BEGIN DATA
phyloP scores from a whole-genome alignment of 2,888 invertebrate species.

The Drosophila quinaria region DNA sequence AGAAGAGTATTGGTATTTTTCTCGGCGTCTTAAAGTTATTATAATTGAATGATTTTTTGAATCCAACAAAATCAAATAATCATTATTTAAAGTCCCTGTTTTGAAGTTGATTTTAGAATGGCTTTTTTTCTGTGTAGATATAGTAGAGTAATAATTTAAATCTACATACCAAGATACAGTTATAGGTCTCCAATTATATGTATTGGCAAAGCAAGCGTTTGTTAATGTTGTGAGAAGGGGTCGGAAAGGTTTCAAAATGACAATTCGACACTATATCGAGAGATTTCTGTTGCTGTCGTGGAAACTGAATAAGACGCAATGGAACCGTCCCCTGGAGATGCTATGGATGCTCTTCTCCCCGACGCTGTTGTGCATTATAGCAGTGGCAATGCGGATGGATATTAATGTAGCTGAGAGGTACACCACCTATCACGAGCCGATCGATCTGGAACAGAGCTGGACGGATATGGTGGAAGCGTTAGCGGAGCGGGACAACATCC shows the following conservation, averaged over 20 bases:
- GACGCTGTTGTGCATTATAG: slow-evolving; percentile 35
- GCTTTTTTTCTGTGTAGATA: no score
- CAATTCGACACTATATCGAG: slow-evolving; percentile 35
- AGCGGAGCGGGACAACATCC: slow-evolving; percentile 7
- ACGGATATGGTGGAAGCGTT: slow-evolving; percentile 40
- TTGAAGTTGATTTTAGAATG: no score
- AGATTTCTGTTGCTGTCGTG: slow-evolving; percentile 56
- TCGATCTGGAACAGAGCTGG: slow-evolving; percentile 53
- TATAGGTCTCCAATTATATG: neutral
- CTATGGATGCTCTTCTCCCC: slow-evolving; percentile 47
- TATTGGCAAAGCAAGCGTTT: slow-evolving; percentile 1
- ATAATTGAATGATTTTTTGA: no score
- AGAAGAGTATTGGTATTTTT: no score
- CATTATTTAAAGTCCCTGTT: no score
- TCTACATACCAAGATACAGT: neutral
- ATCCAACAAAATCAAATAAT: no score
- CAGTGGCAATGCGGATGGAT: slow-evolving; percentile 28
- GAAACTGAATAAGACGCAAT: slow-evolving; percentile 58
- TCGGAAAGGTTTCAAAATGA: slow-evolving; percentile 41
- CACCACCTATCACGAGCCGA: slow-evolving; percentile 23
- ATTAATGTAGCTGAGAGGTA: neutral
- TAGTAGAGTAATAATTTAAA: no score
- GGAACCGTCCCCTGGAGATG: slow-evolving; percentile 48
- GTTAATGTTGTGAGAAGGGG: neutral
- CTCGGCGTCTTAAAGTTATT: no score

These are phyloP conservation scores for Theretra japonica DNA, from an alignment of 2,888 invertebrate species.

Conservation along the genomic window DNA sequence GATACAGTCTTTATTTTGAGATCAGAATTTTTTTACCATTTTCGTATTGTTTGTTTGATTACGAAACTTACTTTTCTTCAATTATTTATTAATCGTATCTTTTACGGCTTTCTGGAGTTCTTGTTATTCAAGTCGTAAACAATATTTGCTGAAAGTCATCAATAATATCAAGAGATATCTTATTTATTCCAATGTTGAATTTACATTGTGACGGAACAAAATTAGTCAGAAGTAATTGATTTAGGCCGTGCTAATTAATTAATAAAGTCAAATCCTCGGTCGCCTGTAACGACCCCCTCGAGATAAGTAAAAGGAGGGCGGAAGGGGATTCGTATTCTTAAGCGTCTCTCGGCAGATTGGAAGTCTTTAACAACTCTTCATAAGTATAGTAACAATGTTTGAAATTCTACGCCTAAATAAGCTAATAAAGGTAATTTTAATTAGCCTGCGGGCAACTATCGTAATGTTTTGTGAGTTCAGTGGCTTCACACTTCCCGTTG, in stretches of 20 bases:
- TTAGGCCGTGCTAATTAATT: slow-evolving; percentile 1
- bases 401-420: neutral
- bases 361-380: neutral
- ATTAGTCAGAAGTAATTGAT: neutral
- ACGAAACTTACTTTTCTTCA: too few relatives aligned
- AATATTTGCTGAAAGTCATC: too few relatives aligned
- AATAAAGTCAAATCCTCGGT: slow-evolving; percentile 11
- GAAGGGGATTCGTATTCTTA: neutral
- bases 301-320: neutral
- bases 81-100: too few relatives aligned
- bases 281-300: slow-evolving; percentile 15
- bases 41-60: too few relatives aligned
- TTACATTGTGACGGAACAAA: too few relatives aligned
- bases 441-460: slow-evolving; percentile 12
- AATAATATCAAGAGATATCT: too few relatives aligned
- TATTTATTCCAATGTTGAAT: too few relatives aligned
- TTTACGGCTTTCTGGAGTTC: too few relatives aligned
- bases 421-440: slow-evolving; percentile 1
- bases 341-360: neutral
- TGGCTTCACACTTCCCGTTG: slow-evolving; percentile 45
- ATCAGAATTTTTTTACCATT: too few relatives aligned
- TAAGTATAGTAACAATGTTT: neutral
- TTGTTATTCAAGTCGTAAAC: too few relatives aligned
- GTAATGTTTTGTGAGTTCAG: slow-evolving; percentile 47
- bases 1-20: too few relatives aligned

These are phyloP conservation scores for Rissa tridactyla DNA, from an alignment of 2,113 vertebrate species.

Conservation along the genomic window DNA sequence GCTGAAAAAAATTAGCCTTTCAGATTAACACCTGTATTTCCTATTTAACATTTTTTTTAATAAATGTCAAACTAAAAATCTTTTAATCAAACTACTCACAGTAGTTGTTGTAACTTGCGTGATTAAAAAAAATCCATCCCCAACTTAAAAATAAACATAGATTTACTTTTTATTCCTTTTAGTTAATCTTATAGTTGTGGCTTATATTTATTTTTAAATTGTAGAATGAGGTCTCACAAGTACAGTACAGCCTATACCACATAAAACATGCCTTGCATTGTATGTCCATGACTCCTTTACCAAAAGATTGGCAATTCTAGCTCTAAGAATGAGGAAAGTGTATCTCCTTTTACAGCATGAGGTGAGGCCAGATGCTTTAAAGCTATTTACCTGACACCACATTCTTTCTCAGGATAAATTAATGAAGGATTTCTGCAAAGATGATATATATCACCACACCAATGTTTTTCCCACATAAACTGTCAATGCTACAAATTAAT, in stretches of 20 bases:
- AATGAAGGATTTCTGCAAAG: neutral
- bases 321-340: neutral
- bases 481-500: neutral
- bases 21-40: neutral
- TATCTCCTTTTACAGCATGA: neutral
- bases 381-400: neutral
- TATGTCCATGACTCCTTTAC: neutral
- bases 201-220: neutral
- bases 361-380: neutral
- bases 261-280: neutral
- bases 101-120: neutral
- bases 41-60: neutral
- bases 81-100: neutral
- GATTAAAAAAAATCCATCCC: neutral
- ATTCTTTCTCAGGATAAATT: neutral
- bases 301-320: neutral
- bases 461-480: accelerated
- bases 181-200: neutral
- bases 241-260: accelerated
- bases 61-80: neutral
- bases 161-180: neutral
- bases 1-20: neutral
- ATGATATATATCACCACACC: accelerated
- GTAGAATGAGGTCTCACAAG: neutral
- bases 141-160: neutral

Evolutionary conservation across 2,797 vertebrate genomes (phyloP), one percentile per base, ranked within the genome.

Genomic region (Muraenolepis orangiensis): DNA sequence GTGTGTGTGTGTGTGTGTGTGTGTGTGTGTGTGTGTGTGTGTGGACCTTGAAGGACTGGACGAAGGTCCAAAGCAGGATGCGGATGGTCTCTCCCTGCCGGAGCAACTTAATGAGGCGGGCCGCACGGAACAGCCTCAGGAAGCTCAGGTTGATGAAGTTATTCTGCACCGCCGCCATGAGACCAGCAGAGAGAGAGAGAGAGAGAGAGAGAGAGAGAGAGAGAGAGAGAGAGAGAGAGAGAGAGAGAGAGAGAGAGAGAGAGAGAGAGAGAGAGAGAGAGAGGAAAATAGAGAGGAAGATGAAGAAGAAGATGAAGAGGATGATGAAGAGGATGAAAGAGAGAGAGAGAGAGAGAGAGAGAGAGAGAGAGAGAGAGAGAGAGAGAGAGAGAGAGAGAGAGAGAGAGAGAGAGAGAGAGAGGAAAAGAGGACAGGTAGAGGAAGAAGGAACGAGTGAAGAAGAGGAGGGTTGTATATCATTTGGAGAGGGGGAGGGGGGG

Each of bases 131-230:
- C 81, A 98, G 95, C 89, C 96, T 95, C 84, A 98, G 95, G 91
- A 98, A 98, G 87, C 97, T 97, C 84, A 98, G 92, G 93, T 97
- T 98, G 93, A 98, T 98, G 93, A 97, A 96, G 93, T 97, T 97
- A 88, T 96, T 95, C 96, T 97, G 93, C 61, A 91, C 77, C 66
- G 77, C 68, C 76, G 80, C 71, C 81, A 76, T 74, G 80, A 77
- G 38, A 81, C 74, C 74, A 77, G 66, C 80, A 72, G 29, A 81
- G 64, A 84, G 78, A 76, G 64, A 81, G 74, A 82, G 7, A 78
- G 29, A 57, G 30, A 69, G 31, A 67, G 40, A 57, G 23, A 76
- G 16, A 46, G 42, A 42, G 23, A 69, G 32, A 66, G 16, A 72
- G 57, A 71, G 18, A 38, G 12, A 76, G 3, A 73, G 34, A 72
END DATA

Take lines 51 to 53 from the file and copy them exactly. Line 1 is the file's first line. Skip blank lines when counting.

- TAAGTATAGTAACAATGTTT: neutral
- TTGTTATTCAAGTCGTAAAC: too few relatives aligned
- GTAATGTTTTGTGAGTTCAG: slow-evolving; percentile 47